statue of the goddess themisThe FDA is now proposing a new rule that would apply to almost everyone involved in the food system, including farms, cottage food operators, co-ops, and restaurants.

The agency has proposed some exemptions:

  • Food grown or made solely for personal use.
  • Farms that sell $25,000 of less of produce annually.
  • Businesses that sell $25,000 or less of food annually.
  • Egg producers with less than 3,000 hens.
  • Nonprofit food establishments, such as food banks or soup kitchens.

Even if your farm or food business falls within one of these narrow exemptions, you might still find yourself required to keep extensive records. That’s because the agency is requiring “first receivers” –  businesses that receive the food items from the original person who grew or made them – to keep extensive records on where it was grown/made, when it was harvested/manufactured, etc.

Farmers Taking Action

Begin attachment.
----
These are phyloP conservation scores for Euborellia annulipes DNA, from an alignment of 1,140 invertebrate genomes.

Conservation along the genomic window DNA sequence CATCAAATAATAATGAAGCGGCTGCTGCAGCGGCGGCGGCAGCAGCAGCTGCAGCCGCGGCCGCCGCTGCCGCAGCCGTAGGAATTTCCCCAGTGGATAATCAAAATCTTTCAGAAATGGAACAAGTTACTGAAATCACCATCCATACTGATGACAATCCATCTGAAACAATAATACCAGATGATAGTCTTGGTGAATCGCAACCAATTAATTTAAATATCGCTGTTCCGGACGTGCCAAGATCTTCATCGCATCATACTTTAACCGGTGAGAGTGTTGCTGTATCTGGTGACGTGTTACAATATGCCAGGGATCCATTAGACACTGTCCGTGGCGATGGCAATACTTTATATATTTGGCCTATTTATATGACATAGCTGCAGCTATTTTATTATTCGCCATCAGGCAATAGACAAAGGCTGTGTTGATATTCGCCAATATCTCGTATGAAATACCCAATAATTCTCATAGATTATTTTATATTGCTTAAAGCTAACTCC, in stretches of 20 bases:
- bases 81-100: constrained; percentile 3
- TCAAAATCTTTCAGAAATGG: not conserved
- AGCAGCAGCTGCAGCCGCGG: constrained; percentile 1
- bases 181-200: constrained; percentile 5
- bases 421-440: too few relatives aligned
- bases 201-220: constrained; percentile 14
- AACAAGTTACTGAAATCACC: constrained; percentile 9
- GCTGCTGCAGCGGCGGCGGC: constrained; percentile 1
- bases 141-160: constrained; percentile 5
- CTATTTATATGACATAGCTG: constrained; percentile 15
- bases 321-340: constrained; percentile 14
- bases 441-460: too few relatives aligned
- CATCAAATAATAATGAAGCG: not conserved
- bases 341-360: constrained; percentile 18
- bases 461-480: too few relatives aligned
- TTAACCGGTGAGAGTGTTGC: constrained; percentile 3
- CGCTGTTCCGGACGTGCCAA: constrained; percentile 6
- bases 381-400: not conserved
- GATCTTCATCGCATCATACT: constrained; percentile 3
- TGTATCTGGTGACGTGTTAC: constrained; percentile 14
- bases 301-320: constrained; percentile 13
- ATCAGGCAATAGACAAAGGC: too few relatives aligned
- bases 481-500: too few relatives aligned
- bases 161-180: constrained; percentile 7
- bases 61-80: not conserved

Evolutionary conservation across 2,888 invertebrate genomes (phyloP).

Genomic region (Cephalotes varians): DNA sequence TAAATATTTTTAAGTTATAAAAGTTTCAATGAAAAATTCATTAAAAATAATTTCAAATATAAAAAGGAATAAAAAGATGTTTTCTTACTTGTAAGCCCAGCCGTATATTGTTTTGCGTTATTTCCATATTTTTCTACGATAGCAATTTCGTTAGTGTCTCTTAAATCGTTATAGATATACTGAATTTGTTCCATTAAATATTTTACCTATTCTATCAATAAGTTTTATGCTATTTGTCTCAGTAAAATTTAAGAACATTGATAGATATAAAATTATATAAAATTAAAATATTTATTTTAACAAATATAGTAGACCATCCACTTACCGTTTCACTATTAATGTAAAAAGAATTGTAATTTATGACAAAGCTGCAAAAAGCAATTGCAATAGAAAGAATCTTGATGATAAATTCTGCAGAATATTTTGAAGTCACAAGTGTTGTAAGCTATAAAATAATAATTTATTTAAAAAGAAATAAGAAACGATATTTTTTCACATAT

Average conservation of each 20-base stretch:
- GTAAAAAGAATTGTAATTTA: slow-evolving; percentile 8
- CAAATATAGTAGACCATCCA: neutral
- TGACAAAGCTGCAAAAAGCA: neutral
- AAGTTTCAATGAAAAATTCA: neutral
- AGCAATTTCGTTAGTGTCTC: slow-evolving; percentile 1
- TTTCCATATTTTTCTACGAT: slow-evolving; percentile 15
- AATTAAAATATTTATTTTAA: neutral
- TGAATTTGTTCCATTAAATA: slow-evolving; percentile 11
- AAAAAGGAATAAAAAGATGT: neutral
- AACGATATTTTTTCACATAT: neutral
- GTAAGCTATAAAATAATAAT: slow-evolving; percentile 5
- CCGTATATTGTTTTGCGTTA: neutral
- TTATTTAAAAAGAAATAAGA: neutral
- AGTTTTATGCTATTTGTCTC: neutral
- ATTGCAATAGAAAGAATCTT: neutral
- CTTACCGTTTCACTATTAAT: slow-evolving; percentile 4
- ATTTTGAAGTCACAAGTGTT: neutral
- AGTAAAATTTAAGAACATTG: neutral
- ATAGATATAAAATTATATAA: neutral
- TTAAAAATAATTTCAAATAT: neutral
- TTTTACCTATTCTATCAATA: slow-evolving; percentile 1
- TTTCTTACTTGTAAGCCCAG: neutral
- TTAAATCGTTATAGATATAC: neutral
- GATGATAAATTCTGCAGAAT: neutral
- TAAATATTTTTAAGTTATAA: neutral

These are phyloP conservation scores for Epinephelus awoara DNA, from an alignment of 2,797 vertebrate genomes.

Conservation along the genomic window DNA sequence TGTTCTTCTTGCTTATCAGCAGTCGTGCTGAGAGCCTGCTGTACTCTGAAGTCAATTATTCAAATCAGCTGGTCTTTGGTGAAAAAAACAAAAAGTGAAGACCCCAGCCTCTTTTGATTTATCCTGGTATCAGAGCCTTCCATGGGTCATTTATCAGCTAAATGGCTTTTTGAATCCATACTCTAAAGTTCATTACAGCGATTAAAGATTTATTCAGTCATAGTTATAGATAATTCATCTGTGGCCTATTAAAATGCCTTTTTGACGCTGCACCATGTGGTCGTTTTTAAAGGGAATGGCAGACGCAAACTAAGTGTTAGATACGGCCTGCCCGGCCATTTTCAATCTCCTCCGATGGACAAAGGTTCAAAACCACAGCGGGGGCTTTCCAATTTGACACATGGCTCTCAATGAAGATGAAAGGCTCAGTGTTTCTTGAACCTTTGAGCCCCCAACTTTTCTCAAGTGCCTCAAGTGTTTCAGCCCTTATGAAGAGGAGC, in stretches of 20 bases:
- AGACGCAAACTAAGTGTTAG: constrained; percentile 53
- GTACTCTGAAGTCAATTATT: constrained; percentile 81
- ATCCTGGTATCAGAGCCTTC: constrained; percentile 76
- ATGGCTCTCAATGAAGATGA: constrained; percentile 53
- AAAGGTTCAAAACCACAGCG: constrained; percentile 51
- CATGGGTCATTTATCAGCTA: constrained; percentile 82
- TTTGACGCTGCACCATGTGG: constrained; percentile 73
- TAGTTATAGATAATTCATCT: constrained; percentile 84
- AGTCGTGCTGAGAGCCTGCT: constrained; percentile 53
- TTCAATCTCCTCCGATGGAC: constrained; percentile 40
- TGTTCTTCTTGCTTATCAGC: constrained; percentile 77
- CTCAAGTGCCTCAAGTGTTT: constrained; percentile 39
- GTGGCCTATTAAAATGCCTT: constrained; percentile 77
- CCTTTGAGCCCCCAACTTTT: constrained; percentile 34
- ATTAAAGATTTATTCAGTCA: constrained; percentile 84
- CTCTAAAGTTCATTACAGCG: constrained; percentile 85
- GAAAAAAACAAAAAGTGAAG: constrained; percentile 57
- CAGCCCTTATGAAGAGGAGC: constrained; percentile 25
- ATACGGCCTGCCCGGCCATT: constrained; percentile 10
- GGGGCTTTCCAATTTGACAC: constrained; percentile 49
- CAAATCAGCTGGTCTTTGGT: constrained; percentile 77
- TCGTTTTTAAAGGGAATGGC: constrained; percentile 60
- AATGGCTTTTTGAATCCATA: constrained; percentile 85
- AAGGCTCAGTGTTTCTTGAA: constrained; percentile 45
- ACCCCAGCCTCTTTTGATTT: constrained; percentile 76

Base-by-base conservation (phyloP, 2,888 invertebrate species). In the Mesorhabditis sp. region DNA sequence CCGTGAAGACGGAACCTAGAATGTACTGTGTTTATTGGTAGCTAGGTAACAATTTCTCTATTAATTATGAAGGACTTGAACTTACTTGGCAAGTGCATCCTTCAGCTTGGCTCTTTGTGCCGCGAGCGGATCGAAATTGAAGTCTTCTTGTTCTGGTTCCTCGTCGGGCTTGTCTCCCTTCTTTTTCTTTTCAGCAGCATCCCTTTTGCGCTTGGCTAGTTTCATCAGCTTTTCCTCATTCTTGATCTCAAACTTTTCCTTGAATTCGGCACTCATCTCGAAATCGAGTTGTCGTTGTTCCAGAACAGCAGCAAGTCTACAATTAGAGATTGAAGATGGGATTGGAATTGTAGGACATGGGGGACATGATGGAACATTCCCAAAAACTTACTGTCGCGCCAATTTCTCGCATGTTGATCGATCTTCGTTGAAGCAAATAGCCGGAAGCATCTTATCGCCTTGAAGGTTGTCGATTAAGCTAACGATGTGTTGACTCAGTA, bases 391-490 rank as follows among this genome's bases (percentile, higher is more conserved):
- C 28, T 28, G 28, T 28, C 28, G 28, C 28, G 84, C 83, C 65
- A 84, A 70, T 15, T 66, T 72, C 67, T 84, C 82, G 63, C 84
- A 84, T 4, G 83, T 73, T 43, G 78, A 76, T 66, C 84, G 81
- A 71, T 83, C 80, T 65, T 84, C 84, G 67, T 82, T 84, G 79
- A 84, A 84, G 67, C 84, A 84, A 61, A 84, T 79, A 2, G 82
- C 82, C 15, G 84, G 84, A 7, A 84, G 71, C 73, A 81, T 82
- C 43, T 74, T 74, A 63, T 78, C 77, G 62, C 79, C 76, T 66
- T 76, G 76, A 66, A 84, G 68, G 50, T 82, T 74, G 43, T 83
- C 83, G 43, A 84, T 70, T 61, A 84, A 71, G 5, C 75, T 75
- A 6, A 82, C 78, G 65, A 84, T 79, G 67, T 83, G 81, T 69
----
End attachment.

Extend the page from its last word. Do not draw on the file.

The FDA was accepting comments online with a deadline to submit being Monday, February 22, 2021, at 11:59 pm Eastern Time.

A sample comment was given here to help advocates craft their own comments. You can read about some struggles and backlash being faced by farmers. You can also find more related material here through Science Direct  – it’s very important to do research and form your own opinion! By laying out the pros and cons, TexasRealFood hopes to be able to guide local farmers and producers in Texas (and beyond!) – to help navigate this upcoming journey that will ultimately be beneficial to everyone involved.